Expert review backs Marine Conservation Society call for gold-standard protection of UK seas


Marine charity welcomes the Benyon Review and calls for a suite of Highly Protected Marine Areas to be designated in English seas within a year, after decades of Government stalling.

The Marine Conservation Society has welcomed the publication of the Benyon Review into Highly Protected Marine Areas (HPMAs), but warns that another Government report is not enough, and that positive action to recover our seas is urgently needed within 12 months. The review received more than 5,000 responses from the charity’s supporters, who have been calling for the establishment of HPMAs for decades.

HPMAs are ’gold standard’ zones which should offer the best protection for our ocean, banning damaging activities that have decimated wildlife and habitats. They are considered by marine biologists around the world as the most effective mechanism to restore degraded marine ecosystems and recover marine wildlife populations.

The Review, conducted over the past year by a panel of experts, involved consultation with the Marine Conservation Society, other non-government organisations and maritime interests, alongside a public consultation. The Review report calls for the designation of HPMAs in English seas to protect marine biodiversity and important ‘blue carbon’ habitats.

Just like nature reserves and national parks on land, Marine Protected Areas (MPAs) are set up to look after particular seascapes, habitats and species. Of the 355 MPAs in UK seas, only four are fully protected from all extractive activities, covering less than 20km2. All other UK MPAs allow some extractive or damaging activities (e.g. fishing, aggregate extraction, angling etc.) within their boundaries.

The Review recommends that some existing MPAs should be considered for upgrading to HPMA status. This means protection will go a step further for these MPAs by taking a ‘whole-site approach’ to protection, excluding all damaging activities across the site. The Review also recommends that ‘blue carbon’ habitats are identified for HPMA designation, recognising the incredible power of the UK’s marine and coastal habitats such as seabed, seagrass, and saltmarsh to lock down atmospheric CO2 and help combat climate change.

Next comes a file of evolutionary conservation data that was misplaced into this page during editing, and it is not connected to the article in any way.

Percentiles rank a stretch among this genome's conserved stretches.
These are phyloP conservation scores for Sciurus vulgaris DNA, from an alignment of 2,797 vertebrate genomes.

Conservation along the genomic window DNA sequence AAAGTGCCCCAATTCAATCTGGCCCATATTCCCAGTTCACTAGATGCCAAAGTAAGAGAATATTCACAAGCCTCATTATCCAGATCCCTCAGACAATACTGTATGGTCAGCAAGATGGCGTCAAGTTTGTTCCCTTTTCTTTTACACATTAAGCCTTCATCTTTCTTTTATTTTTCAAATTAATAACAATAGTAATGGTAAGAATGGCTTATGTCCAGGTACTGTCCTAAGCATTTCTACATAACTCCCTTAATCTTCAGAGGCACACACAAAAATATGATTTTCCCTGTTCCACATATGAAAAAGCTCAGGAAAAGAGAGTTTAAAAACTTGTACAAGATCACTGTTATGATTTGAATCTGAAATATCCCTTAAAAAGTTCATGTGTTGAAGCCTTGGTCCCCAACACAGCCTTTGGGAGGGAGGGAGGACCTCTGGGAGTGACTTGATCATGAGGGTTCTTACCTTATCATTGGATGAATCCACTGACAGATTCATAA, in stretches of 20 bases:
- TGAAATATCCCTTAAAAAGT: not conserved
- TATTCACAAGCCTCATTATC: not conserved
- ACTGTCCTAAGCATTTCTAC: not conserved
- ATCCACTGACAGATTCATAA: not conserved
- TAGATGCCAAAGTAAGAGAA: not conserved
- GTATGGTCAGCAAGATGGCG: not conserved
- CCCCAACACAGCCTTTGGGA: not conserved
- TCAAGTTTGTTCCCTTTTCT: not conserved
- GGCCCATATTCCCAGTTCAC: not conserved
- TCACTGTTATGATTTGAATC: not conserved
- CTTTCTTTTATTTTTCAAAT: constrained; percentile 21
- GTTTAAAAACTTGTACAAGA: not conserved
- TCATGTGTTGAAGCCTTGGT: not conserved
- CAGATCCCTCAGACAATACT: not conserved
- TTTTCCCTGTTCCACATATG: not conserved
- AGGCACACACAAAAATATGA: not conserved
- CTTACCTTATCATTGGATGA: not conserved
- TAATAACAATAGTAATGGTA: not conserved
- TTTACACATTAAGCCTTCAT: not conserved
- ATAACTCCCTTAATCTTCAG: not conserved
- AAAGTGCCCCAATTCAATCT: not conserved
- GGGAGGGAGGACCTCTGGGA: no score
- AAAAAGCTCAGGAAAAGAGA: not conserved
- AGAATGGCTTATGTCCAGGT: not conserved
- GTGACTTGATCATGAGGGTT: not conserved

The Marine Conservation Society urges the Government to act swiftly on the review and properly invest in the work to get designations in place by World Oceans Day 2021, at the latest.

Dr Jean-Luc Solandt, Principal Specialist Marine Protected Areas recalled: “The UK government had an important opportunity to designate 65 HPMA sites in English waters back in 2013, but failed to do so, citing a ‘lack of evidence’ and bowing to pressure from industry and fishing lobbyists. As a result, key seabed habitats continue to be damaged and the health of our seas declines. This Review is promising, but means nothing if Government – after decades of delay – doesn’t at last grasp the nettle and get these essential management measures in place with urgency

Dr Peter Richardson, Head of Ocean Recovery said: “We welcome the conclusions of the Review, which support our long-held view that HPMAs should be introduced in UK waters, and the wishes of thousands of our supporters who also want to see real protection for our marine wildlife and habitats now. The Government has a historic opportunity to make much-needed changes to the way we protect our seas and just needs to get on with it! We have less than 10 years to take action to reduce the worst effects of climate change. Work now to establish a blue-belt of climate-smart HPMAs in our seas will lock down ‘blue carbon’ and help meet our net zero-carbon targets. MCS will use the findings of this Review to push Government to designate HPMAs in English waters within a year.”

Creating HPMAs in the UK’s waters will help return parts of our ocean to the most natural state possible. The Westminster Government has rightly supported extensive HPMA designations in our UK Overseas Territories, but not in the UK’s heavily-used domestic waters. By delivering the recommendations of this Review, the UK can start addressing the apparent imbalance of this approach and make a real difference to the future of our ocean.

For more information on Marine Protected Areas, HPMAs and the Marine Conservation Society’s work to assure healthy seas for the future, please visit

To read the full Benyon Review on HPMAs, visit here.

Nick and Caroline Robertson-Brown

Nick and Caroline Robertson-Brown

Nick and Caroline Robertson-Brown are a husband and wife team of underwater photographers. Both have degrees in environmental biology from Manchester University, with Caroline also having a masters in animal behaviour. Nick is a fellow of the Royal Photographic Society in underwater wildlife photography and he also has a masters in teaching. They are passionate about marine conservation and hope that their images can inspire people to look after the world's seas and oceans. Their Manchester-based company, Frogfish Photography, offers a wide range of services and advice. They offer tuition with their own tailor made course - the Complete Underwater Photography Award. The modules of the course have been written to complement the corresponding chapters in Nick's own book: Underwater Photography Art and Techniques. They also offer equipment sales and underwater photography trips in the UK and abroad. For more information visit

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